iliac crest, indicating an adult.
Eight packages (#1, 3, 5, 7, 11, 13, 14, 19) include a fragment or several
fragments that are unidentiable. Most are small fragments of compact
bone or lack identiable characteristics in general. A non-human origin of
these fragments cannot be excluded based on the macroscopic examination.
Modications of bone
Most of the bones in the skull relic are fragmentary with broken edges.
The bones may have been accidentally or deliberately broken. Many of the
edges are rounded, which may suggest they have been constantly handled
for quite a long period before being deposited in the reliquary. Most of the
edges are slightly lighter in colour than the surrounding bone, which usually
indicates that the breakage happened after death (Galloway et al. 2014, 50).
Two bones exhibit clear tool marks. A fragment of an ilium from package
no. 4 has three shallow incision marks on the medial side of the bone. They
range from 2 to 25 mm in length. There is no clear indication what the inci-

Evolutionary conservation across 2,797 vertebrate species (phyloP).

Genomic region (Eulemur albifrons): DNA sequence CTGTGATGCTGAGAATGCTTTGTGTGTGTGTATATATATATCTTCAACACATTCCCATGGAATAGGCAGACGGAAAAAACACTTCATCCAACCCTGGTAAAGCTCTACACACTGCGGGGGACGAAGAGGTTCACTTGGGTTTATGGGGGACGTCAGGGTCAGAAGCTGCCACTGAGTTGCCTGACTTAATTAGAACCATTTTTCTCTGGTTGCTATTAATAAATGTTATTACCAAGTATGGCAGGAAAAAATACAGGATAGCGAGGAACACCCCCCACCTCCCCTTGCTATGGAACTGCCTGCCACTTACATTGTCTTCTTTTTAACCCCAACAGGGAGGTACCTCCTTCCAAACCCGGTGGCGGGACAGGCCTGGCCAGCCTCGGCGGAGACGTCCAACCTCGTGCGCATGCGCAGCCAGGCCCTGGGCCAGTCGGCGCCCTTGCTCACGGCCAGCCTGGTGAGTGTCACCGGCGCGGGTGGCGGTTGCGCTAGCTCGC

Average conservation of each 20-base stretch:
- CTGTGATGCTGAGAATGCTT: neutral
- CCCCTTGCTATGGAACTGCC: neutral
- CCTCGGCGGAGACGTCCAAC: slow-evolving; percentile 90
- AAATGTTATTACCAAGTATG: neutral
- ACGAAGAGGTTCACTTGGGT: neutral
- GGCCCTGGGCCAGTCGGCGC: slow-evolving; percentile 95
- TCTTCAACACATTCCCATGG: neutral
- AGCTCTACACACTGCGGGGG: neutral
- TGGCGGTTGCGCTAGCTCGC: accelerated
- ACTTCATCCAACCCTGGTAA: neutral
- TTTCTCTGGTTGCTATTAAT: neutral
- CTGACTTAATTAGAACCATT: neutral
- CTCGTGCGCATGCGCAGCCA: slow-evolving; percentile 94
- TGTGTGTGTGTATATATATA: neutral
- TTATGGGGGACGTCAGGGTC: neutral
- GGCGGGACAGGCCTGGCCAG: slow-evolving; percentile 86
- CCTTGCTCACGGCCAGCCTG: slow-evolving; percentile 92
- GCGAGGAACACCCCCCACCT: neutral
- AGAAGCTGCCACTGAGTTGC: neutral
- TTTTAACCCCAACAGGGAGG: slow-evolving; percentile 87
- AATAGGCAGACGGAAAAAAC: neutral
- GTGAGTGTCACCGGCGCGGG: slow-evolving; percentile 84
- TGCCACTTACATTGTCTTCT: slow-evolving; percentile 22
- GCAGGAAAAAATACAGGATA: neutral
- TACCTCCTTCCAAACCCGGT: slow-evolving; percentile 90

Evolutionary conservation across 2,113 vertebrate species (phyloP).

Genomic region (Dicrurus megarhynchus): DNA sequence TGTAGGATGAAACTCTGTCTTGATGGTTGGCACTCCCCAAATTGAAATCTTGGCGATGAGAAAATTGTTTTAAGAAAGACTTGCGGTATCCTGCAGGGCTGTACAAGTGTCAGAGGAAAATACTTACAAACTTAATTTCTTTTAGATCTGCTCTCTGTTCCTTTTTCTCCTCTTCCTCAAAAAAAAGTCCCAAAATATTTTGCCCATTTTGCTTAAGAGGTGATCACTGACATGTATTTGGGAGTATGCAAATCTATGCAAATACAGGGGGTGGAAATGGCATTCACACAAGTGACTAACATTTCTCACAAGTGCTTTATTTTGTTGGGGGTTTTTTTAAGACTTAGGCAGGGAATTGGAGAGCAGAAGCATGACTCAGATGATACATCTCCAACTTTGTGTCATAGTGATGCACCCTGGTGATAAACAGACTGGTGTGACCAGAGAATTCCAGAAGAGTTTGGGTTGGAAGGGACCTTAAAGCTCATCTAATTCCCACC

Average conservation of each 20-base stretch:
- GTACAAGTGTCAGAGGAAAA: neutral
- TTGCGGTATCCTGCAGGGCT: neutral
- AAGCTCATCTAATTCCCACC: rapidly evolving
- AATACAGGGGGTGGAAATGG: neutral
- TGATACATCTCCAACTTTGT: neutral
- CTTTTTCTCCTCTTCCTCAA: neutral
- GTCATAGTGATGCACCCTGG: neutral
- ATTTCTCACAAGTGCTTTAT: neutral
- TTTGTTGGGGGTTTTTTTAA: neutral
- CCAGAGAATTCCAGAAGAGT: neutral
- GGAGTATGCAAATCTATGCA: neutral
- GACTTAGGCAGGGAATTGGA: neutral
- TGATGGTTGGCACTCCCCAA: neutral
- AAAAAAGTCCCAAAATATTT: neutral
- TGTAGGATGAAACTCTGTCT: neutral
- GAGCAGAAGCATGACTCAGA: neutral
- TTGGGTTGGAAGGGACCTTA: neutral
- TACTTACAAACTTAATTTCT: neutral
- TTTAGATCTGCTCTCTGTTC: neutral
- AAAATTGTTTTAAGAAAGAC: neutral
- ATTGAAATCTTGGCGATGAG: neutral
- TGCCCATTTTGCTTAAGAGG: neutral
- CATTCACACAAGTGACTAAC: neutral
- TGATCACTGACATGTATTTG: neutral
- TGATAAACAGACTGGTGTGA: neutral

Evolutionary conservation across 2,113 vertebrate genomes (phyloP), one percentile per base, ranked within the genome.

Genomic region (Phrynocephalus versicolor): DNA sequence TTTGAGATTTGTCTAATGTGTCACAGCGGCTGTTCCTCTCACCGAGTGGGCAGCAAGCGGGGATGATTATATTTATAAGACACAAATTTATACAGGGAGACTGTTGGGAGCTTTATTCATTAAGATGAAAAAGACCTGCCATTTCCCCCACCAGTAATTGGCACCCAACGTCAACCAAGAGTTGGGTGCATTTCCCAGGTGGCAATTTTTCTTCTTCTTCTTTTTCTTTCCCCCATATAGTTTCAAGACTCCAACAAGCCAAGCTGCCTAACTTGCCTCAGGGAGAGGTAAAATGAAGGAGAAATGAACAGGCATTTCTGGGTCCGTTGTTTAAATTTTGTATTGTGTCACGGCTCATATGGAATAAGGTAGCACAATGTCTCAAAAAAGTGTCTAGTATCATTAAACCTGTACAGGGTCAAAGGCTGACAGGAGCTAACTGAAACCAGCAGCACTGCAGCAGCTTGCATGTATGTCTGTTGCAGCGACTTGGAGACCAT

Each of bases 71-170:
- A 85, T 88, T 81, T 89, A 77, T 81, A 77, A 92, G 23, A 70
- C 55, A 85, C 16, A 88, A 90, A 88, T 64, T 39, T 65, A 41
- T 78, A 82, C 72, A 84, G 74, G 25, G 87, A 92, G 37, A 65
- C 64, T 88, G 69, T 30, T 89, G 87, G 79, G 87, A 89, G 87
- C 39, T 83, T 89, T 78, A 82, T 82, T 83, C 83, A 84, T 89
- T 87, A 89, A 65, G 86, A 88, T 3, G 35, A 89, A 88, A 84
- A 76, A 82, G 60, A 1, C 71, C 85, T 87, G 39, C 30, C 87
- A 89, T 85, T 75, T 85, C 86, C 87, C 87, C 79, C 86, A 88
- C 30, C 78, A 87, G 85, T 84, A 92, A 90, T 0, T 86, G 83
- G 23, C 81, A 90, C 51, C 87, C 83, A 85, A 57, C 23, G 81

sions are for, but they are probably related to the preparation of the relic.
The right parietal from package no. 6 has an almost circular perforation
through the bone (Fig. 7). The maximum diameter of the perforation is
about 13 mm. No signs of healing can be seen on the bone, and the margins
are slightly lighter in colour than the surrounding bone. A larger area of
breakage is observed on the interior surface of the bone, indicating that the
hole was made from the outside. No radiating or other fractures associated
with the defect is detectable. The walls of the perforation are vertical but
rugged. The outer surface around the perforation displays some slightly
polished areas which may indicate the use of a metal tool or wear (Murphy
2003, 213). A round depression has been made next to the perforation. This
may be a false start for another perforation.